‘Situation worse for old women in India’

Women face multiple barriers due to illiteracy, abuse, ill-health and exclusion from economic benefits.  

Senior citizens in India face a number of challenges, but the situation is worse in case of elderly women.

Old women who are single, abandoned or widowed face multiple barriers due to illiteracy, malnourishment, abuse, ill-health, lack of housing and exclusion from economic benefits, said Rekha Mody, the founder-president of NGO Stree Shakti.

“Elderly women face bias and discrimination throughout their life and most of the time they do not raise their voices against it,” she said during the release of the research document, “Innovative Practice For Care of Elderly Women in India,” prepared by Stree Shakti in association with United Nations Population Fund (UNFPA).

The group has recommended a panel for aged women within the National Commission for Women (NCW) to create legal awareness, free travel passes, inclusion of single women in welfare schemes, mandatory provision of healthcare for elderly women, universal pension scheme, tax concessions, and reform and developing post-retirement skills.


According to a 2008 UNDP study, 65 per cent of widows in India are over 60 years old. Of these, only 28 per cent are eligible for pension. However, only 11 per cent actually receive it.

Also in the Global Age Watch Index 2014, India ranks 71 among 96 countries in elderly (60 years plus) care. India has the second highest population of elderly in the world, projected to rise to 12 per cent of the total population by 2020.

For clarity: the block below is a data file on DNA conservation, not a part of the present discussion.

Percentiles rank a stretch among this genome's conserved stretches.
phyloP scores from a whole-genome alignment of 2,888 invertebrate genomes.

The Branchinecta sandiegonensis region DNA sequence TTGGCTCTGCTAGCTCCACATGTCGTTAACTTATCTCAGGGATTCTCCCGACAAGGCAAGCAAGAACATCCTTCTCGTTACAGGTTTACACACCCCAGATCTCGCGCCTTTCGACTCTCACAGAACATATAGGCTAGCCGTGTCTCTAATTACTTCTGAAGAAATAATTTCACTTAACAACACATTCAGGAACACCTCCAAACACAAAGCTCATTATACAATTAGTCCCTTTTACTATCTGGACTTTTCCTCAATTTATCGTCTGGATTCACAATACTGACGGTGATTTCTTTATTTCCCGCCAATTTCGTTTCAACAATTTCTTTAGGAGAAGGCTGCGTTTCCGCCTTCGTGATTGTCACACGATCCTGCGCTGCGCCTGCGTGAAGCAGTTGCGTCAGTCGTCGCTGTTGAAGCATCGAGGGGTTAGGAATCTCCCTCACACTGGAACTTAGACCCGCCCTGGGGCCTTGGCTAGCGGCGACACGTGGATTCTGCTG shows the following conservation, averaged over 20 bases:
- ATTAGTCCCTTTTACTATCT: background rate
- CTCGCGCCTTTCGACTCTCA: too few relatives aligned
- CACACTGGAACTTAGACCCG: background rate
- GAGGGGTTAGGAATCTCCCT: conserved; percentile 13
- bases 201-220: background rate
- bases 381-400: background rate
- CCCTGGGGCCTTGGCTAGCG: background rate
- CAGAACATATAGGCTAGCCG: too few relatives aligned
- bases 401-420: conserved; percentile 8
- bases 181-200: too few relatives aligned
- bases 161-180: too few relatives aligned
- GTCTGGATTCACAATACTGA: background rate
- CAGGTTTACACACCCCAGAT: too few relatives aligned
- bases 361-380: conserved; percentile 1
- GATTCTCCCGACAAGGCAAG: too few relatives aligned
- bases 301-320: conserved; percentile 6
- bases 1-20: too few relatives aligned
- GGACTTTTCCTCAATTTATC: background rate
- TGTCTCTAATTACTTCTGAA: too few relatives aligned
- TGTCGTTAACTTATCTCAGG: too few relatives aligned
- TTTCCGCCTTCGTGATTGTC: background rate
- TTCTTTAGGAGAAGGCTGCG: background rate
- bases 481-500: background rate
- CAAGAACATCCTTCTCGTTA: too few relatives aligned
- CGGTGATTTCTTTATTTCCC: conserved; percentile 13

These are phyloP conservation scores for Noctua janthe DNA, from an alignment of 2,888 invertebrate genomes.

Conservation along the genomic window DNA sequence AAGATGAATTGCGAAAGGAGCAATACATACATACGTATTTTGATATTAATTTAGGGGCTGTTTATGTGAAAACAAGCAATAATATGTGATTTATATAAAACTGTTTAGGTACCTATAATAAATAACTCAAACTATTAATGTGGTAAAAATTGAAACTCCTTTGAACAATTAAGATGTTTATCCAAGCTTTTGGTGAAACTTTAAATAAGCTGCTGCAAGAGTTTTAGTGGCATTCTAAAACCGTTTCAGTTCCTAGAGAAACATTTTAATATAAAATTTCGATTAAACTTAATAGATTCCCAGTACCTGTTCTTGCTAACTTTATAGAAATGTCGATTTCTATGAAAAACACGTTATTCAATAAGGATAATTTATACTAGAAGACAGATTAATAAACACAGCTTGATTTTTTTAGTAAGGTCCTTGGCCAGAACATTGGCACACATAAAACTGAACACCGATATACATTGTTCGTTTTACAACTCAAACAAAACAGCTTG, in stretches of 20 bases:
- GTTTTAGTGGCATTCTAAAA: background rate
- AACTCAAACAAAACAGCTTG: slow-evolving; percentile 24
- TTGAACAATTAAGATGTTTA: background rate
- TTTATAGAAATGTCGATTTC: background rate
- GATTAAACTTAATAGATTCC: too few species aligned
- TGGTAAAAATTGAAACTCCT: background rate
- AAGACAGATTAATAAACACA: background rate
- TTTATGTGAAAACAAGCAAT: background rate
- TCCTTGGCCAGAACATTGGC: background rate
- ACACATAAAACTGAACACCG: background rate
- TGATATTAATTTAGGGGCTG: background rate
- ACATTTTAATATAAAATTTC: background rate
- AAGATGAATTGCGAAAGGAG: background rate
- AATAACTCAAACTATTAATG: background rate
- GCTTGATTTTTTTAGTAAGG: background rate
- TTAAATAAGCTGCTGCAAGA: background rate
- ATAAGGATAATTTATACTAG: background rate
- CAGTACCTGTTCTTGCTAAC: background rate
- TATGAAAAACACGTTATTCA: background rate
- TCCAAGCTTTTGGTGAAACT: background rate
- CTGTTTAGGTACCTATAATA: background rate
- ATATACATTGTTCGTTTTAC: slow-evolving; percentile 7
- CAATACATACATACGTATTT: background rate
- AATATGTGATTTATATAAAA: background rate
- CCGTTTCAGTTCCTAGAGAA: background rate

Eight per cent of the elderly are in rural areas, with 40 per cent below the poverty line and over 73 per cent illiterate. Worse, 90 per cent have no social security cover and 50 per cent of bedridden days are ascribed to elderly patients.

The research study, The Global Report on Ageing in the 21st Century (UNFPA and HelpAge International 2012), reinforces the observation that in India older persons, particularly older women, experience multiple discriminations, including limited access to jobs and health care, abuse, denial of the right to own and inherit property and lack of minimum basic income and social security.

“This document has been prepared to facilitate awareness and exchange of information for mutual learning on the subject among different stakeholders and effective replication of such innovative ideas,” said Ms. Mody.

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Printable version | Oct 27, 2021 7:58:56 PM |

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